Even as she reminisces of her first boyfriend at 17-years-old, which ended in heartbreak, she only remembers the fun and purity of the relationship. On their first date, they watched a cartoon at a movie theater and moseyed to a nearby diner afterward to play the board game “Candyland.” Their other dates included stargazing on the hood of their car and spending time with each other’s families, as if characters straight out of a romantic comedy.
“I really feel that my name is powerful, and God is always speaking to me about my name,” Melody says. “Because no one can steal my joy…my joy has been my strength.”
Which explains how Melody stepped into the role of a counselor, a sister, a mother, and a protector to people with issues she never experienced before.
In her third year of college, Melody led a Bible study and met Michelle, who had recently found God. Michelle’s rough past—a mom with cancer, brothers in and out of jail, and a poor relationship with her dad—surfaced a lot. Yet Melody mentored Michelle through it, and a close friendship quickly formed.
But when Michelle’s mom passed away from cancer in 2007, she turned to alcohol. Melody and her other friends weren’t aware of Michelle’s drinking problem at first. But a year later, when Michelle’s boyfriend, Jason, proposed to her and she got extremely intoxicated, Melody knew something was wrong.
“I drove to her house when I got off of work to congratulate her,” Melody says. “But when I got there, she was totally gone, and I could tell in her eyes that she didn’t want to be there.
“And that’s when I heard God ask, ‘Are you going to do something about it?’”
Melody talked to Jason and to their other friends, Stefanie and Joe. Collectively, they decided to intervene. But when they sat her down to confront the problem, she refused to acknowledge there was a problem worth discussing.
A month later, in the summer before their senior year of college in 2008, Melody and Michelle planned to hang out. But with a pounding migraine, Melody cancelled. The next morning, she received a phone call that Michelle had been in a really terrible car accident. Drinking and driving, Michelle’s car flipped in the parking lot of a church. The firefighter resuscitated her on the spot, leaving her in a coma at the hospital with a brain injury and a broken collarbone.
“I became her sister, her mother, her father, and I completely emptied myself for her,” Melody remembers. “I was in the hospital every day, before and after work and school.”
When Michelle’s fiancé, Jason, who lived and worked in Maryland at the time, flew in to be by her side, he, too, turned to Melody for support.
“So not only was I caring for Michelle, I was also helping Jason and trying to be there for him, too,” she says.
Within two weeks of being transferred out of the intensive care unit, Michelle left the hospital. Her rapid recovery proved miraculous, and within two years of the accident, free of her past addiction, Michelle married Jason in the spring of 2010. And Melody, through it all, never left Michelle’s side.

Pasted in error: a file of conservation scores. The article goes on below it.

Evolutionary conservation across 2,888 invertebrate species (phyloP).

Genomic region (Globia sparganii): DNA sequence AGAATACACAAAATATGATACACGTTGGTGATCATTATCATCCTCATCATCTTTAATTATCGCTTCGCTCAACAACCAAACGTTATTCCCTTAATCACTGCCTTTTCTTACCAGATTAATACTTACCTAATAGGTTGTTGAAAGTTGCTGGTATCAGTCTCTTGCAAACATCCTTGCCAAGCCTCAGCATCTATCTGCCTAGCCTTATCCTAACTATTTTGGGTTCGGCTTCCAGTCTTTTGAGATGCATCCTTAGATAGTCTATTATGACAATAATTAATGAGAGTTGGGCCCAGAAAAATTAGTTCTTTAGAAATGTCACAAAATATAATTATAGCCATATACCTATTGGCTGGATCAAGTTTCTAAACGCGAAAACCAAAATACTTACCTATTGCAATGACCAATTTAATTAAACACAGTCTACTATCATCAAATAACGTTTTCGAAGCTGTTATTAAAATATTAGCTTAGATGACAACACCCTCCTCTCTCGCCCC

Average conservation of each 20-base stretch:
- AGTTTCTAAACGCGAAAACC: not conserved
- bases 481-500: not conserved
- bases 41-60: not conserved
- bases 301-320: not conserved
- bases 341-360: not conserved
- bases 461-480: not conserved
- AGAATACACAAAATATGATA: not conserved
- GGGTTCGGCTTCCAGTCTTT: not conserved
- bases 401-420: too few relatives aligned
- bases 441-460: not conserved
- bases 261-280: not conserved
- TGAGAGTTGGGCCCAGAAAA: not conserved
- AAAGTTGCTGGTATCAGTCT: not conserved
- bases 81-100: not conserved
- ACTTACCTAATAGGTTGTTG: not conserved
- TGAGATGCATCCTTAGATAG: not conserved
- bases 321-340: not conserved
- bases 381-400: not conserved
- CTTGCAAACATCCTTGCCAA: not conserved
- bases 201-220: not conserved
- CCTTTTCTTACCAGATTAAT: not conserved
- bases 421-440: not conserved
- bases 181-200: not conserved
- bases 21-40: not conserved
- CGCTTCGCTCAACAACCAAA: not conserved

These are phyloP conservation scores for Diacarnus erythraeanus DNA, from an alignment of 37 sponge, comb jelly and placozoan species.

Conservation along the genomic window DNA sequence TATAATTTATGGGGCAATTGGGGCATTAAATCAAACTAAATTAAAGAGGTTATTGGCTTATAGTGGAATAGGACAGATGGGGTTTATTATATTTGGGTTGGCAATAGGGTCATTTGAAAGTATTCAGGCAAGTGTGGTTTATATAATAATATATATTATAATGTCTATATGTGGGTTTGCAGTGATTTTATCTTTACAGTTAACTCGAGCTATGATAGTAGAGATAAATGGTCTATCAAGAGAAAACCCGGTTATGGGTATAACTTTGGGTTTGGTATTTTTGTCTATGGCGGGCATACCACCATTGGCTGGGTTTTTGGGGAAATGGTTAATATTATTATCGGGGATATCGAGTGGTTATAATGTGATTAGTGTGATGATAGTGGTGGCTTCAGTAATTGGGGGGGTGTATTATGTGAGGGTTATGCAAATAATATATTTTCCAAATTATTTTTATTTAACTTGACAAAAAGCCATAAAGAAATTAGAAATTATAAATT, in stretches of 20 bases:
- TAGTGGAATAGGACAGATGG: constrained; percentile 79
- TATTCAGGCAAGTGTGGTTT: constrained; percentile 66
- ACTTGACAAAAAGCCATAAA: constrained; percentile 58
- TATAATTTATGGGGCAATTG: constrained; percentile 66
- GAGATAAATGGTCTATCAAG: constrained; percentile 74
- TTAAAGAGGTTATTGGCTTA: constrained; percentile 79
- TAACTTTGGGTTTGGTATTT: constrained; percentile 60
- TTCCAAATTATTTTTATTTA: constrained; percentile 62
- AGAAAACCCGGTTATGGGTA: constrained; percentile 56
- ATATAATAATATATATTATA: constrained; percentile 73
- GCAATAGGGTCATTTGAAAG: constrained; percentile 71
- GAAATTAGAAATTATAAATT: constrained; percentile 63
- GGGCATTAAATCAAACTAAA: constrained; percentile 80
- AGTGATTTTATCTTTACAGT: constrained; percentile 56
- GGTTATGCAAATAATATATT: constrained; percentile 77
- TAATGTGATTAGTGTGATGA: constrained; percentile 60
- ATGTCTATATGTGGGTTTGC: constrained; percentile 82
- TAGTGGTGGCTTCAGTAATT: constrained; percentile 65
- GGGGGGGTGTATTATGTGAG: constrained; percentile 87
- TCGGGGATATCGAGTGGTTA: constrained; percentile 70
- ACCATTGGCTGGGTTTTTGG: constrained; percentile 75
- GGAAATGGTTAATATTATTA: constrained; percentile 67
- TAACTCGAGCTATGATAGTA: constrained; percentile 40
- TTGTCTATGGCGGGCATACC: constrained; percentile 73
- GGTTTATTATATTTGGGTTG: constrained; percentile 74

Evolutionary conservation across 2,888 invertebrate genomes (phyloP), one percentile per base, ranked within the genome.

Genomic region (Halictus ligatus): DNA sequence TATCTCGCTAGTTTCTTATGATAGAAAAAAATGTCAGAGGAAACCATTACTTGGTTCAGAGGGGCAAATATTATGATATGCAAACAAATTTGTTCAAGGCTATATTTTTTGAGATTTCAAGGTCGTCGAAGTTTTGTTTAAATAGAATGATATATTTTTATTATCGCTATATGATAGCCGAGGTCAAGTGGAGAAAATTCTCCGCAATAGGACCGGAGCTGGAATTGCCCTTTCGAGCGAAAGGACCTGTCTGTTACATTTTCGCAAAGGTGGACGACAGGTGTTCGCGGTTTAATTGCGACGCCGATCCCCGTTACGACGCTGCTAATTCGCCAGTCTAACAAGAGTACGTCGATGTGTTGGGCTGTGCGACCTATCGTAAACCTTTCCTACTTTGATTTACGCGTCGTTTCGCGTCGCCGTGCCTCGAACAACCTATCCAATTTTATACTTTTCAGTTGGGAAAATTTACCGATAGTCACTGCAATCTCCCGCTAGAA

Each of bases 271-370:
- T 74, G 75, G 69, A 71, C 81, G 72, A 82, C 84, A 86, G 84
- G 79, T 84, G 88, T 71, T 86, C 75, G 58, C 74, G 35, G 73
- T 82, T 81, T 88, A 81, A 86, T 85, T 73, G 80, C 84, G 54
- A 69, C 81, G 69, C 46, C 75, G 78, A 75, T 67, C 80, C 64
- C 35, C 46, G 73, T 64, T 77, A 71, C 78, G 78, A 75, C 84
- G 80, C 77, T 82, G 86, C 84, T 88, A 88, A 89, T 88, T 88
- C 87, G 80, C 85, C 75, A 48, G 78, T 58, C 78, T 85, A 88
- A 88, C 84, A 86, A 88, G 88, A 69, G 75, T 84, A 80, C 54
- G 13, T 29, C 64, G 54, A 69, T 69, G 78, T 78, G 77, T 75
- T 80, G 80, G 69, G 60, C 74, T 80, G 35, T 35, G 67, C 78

Meanwhile, Melody’s other friends, Stefanie and Joe, hit a rough patch of their own. They started dating when they were 14 years old and got married at 21 in 2008. Growing up, Joe struggled with pornography, which affected the way Stefanie viewed herself. She began taking diet pills because she didn’t think she looked good enough for Joe. But they worked through it as best as they could, and he said he stopped.
However, a couple months into their marriage, around the time Michelle got out of the hospital, Stephanie discovered that Joe stopped watching porn much later than he originally said. When she found out, she felt lied to and betrayed, so she called Melody immediately and asked her to come over.
When Melody arrived, Joe left. He returned a few hours later and asked Melody if she hated him. She said, “No, Joe, I love you.”
“I had a good friendship with Stef and Joe separately,” she explains. “I was never angry at him, but I still had to be on Stef’s side…but I also had to be there for Joe.”
be there for Joe.”
The situation proved to be quite challenging for Melody. Essentially, she counseled them in their first year of marriage despite having no grid for porn, let alone marriage.
“There were so many times I’d sit in my car before going into their apartment, and I’d just pray, ‘God, I don’t know any of this. I’ve never struggled with this or dealt with this. I’ve never been married. I don’t know how to be in the first year of a marriage. I’ve never even had a long term boyfriend,’” Melody remembers. “But He always answered, ‘That’s why I chose you, Melody. I’m using you. When you speak, it will be Me speaking, so don’t worry.’”